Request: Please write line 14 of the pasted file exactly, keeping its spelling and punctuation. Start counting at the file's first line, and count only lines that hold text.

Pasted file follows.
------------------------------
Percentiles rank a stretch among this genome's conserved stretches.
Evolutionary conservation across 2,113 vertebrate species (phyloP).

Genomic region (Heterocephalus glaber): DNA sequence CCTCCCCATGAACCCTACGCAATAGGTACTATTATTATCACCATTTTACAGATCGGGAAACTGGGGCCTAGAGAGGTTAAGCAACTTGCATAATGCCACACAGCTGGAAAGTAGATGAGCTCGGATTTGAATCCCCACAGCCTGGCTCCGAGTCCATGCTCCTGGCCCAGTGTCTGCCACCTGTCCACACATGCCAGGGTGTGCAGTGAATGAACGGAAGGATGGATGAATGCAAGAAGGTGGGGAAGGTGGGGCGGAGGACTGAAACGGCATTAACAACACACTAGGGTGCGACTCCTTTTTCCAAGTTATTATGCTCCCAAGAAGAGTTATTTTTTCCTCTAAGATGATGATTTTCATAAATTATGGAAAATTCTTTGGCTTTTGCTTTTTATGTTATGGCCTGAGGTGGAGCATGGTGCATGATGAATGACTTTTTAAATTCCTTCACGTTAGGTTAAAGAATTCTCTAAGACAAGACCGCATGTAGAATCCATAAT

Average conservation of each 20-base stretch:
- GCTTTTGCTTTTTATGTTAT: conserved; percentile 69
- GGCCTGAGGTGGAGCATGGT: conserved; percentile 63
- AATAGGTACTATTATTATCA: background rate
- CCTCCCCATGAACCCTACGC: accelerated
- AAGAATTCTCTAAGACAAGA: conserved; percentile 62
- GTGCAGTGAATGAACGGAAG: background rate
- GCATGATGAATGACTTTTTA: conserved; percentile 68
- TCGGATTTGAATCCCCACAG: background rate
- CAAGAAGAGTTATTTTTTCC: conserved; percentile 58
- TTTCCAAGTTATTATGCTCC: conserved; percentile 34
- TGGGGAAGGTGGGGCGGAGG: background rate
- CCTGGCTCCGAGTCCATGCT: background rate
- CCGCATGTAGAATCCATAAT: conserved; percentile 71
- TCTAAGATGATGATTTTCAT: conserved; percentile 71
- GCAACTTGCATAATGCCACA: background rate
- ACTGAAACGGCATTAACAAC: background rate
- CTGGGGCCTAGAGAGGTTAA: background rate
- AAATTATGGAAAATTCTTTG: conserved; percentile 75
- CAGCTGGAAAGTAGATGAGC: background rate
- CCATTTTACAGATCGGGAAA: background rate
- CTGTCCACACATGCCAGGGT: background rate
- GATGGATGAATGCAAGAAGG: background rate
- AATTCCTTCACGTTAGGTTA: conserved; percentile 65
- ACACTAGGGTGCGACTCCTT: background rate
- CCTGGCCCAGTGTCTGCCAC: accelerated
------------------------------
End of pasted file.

- TTTCCAAGTTATTATGCTCC: conserved; percentile 34